While running I met Marla from TX (her husband finished as the 3rd male and I recognized them from being on the ferry with us from Skagway), Jonathan from OH, and Wesley a local runner doing his first marathon. I also saw prolific marathoner Larry Macon out on the course. I ran several miles with Carolyn from Indiana who was doing her 47th state. There was one lady dressed like Wonder Woman doing her 50th state and she came from the Carnival cruise ship which seemed like a good way to get there. Among the participants there seemed to be a good mix of locals and runners who had traveled to the race. My finish time was 5:19:10, mostly because my heel was hurting from mile 20 on and I ended up walking/limping the final six miles. The Juneau Marathon was my 54th Marathon and 43rd State.

Post Race:

After the race I met Steve Boone who started the 50 State Club with his wife Paula. He’s done 750+ marathons which is just astounding. For the post-race food they were serving carbonated water, salmon burgers, spinach salad, chips, and fruit snacks. However they were running out of some of the food by the time I got there so I felt a bit bad for those finishing later. After the race I put on my compression pants and recovery sandals and took it easy the rest of the day.


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Interview with the Indomitable Jenn Shelton

Jenn Shelton is an American ultra marathoner and running nomad. She spends her winters ski mountaineering in the Italian Alps and her summers trail running in all sorts of beautiful places.

In 2007 she set the women’s U.S. 100-mile trail record at the Rocky Raccoon ultramarathon. She has won numerous trail and road races and has run a 2:45 marathon which qualified her for the Olympic Marathon trials.

She is perhaps best known from Christopher McDougall’s best-selling book Born to Run in which she is one of the main characters.

photo credit: Jenn Shelton

There is a film about her called Outside Voices which came out in 2016. It follows her from place to place as she lives in her van, glides down spectacular trails and jumps into alpine lakes. The film doesn’t follow any sort of plot other than to give people a look into her bohemian life. In the last scene she is playing a game that involves repetitions of sprinting, chugging beer and shooting a beer can off a fence.

I’ve always been fascinated by people who live an adventurous life (at the moment we are on our own adventure in Alaska and Canada), so it was exciting to meet and speak with Jenn. I’ve been following her on social media ever since reading Born to Run. It seems that she is always on some far-flung adventure!

We happened to be in Juneau at the same time. She was there as a special guest at Geoff Roe’s mountain running camp (Geoff won Western States in 2010) so I reached out for an interview.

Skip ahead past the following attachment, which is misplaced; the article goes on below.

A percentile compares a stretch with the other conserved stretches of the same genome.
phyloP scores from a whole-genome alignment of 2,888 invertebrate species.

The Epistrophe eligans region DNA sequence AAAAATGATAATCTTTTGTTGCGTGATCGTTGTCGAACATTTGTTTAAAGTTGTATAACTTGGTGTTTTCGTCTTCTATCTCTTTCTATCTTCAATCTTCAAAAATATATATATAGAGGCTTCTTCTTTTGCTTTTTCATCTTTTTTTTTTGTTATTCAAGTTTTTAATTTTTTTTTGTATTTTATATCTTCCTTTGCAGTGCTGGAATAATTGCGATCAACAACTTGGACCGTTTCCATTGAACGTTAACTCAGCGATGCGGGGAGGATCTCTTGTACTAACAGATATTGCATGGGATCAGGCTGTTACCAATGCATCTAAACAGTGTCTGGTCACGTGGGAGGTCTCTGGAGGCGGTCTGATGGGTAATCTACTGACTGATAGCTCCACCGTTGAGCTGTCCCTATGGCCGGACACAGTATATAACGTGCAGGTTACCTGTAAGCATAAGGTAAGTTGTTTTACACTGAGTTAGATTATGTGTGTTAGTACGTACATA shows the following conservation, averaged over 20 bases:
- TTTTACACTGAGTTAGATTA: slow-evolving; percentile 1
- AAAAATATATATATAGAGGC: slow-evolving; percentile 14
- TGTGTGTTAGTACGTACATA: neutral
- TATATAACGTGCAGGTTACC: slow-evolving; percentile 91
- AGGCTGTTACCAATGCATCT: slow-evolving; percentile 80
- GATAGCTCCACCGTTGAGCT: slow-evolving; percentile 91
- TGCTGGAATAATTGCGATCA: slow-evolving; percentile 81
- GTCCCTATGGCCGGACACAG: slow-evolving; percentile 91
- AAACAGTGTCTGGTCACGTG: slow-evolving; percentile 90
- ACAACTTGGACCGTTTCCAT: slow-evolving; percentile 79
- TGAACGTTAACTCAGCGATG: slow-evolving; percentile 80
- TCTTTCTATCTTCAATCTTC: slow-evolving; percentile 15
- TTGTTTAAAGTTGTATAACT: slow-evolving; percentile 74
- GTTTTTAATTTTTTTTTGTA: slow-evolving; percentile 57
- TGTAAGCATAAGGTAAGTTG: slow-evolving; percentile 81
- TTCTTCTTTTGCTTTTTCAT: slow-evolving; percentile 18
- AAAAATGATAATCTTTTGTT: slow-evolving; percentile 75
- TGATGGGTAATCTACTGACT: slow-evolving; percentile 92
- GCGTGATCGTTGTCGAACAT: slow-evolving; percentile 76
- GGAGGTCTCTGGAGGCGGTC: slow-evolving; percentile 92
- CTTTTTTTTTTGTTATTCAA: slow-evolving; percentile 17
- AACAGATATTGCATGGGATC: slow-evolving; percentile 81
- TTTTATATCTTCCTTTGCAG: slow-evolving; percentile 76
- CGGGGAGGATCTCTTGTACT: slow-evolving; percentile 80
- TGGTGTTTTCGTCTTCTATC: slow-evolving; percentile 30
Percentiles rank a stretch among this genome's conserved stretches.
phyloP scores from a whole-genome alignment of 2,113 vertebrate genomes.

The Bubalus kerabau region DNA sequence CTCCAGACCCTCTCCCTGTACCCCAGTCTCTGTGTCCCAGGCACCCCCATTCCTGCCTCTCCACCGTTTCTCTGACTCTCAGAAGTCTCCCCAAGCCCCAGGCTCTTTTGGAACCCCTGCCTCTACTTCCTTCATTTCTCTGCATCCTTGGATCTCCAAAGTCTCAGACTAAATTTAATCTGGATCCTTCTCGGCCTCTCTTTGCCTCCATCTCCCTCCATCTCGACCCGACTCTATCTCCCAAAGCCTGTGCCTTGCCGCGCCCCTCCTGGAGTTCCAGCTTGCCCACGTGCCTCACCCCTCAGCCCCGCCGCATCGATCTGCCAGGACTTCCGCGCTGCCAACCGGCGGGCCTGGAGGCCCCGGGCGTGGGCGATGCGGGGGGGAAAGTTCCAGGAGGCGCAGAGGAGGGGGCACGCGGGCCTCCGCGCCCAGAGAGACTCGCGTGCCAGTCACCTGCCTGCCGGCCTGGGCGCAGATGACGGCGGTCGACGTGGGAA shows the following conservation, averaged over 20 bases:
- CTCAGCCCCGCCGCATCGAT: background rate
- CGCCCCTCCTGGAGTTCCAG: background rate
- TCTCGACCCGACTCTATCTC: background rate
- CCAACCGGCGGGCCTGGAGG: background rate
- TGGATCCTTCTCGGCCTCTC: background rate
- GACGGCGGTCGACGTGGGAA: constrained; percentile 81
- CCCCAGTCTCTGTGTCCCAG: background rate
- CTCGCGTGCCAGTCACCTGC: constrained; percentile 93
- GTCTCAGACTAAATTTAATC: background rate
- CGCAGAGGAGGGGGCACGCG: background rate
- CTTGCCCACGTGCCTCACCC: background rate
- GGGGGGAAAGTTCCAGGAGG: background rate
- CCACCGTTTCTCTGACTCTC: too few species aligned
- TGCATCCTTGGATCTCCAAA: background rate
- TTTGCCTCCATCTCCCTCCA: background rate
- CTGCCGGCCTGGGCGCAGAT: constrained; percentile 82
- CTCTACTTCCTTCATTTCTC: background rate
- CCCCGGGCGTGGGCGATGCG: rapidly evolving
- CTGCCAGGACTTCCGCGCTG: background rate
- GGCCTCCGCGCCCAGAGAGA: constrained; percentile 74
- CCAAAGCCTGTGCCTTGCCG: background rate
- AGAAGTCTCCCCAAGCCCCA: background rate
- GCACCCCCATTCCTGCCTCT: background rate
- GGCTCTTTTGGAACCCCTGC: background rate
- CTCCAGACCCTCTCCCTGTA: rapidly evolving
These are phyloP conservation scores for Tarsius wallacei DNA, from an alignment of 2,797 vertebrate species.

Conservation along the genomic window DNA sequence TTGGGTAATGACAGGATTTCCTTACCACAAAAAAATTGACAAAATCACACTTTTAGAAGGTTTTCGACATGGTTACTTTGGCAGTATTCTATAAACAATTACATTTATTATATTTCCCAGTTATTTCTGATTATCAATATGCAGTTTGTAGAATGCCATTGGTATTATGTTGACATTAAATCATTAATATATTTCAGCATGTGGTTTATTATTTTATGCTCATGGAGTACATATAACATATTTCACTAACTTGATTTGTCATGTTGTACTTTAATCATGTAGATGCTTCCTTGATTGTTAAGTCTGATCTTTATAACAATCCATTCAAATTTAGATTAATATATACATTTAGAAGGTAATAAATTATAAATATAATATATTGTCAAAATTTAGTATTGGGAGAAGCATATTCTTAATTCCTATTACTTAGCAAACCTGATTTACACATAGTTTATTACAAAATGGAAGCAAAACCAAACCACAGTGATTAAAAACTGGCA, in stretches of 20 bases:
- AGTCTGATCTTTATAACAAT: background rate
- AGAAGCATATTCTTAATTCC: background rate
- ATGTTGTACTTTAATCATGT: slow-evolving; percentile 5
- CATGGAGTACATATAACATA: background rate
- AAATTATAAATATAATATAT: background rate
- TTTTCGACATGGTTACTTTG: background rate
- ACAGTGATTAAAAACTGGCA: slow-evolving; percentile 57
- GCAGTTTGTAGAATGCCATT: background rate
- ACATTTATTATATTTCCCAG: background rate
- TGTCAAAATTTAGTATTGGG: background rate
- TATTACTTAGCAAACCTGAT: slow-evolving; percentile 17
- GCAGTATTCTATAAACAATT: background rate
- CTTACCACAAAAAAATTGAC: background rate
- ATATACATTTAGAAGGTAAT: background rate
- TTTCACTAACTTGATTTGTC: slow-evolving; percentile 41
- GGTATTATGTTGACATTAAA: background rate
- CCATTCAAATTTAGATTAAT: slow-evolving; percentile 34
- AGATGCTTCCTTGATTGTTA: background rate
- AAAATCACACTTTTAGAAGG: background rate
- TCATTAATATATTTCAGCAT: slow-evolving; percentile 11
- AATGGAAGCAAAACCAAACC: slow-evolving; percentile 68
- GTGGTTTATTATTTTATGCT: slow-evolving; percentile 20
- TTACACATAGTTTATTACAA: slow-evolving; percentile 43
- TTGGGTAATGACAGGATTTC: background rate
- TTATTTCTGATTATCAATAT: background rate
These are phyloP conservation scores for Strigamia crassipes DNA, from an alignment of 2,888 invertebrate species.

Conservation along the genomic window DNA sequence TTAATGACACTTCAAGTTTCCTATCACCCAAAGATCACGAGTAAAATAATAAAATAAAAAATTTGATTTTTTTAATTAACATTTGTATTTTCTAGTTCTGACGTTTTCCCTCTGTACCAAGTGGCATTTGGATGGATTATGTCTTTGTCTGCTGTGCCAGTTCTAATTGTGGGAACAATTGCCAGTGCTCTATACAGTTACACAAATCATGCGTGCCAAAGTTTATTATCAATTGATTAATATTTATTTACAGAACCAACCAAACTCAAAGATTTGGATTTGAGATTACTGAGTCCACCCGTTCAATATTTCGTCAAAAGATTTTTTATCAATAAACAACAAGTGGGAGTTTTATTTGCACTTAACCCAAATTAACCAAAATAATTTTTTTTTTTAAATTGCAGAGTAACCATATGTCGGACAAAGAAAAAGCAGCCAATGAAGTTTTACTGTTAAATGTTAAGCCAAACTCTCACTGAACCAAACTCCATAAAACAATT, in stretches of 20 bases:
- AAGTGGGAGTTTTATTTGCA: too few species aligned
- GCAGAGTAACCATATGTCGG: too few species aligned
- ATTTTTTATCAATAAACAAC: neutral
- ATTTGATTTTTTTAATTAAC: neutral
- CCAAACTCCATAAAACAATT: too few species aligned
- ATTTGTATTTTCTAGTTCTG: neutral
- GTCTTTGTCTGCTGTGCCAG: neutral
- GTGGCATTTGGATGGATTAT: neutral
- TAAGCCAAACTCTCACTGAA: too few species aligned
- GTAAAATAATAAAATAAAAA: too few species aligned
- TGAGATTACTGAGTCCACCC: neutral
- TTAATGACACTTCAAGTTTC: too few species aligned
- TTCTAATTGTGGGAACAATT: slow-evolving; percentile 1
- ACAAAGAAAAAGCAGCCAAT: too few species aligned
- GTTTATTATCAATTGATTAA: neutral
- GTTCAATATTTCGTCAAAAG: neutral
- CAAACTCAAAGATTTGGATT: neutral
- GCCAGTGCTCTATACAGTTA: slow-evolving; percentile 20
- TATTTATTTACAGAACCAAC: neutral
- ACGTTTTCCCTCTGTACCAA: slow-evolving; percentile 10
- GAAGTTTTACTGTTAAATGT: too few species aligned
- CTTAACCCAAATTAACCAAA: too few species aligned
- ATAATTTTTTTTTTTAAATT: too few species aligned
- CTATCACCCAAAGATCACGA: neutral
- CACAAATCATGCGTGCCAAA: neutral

We met in the upstairs of a pizza restaurant at 9:00 pm, so you will hear some background noise in the interview. This was a lot of fun! I hope you enjoy getting to know Jenn Shelton a little better. Follower her on Twitter and Instagram @sheltonjenn. She and a friend are working on a coloring book for runners. If you are interested in supporting the project (not sure if they are doing a kickstarter campaign or what) you can direct message her on Instagram.

Also Mentioned in This Episode . . .

Angie’s Summer Reading List

  • Daring Greatly, Rising Strong & Braving the Wilderness by Brene Brown
  • Capture by David Kessler
  • The Places that Scare You by Pema Chodron
  • Drive and To Sell is Human by Daniel Pink
  • Devoured by Sophie Egan
  • Mom & Me by Maya Angelou
  • Blitzed- Drugs in the Third Reich by Norman Ohler
  • Rabid by Bill Wasik
  • What to Remember When Waking by David Whyte
  • The Book of Joy by Dalai Lama & Desmond Tutu
  • I’m Judging You by Luvvie Ajayi
  • Eating Mindfully by Susan Albers
  • The Upside of Irrationality by Dan Ariely
  • The Spy by Paulo Coelho
  • Lots of fiction…. The Otherland Series by Tad Williams, White Fang & The Call of the Wild by Jack London, The Three Musketeers by Andre Dumas, The Bear and the Nightengale by Katherine Arden, The Secret Place by Tana French, Anne of Green Gables by Lucy Maud Montgomery, and How to Walk Away by Katherine Center.

CBDMD Freeze Roller -uses all-natural CBD Oil to help your body to heal and recover fast. Use coupon code MTA20 for 20% off any of their products. -Marathon Training Academy is sponsored by *Health IQ*, an insurance company that helps health conscious people get special rates on life insurance. Go to to support the show and learn more.

Google Play -For a limited time, get $10 off your first audio book by visiting

Honest Tea -With great-tasting, healthy, USDA organic beverages, Honest Tea offers both a refreshingly transparent product and outlook. Visit today.

About Trevor Spencer

Trevor Spencer is the producer of the Marathon Training Academy Podcast. He loves to inspire people to take action in their fitness and life.

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Race Recap: The Grandma’s Marathon in Duluth, Minnesota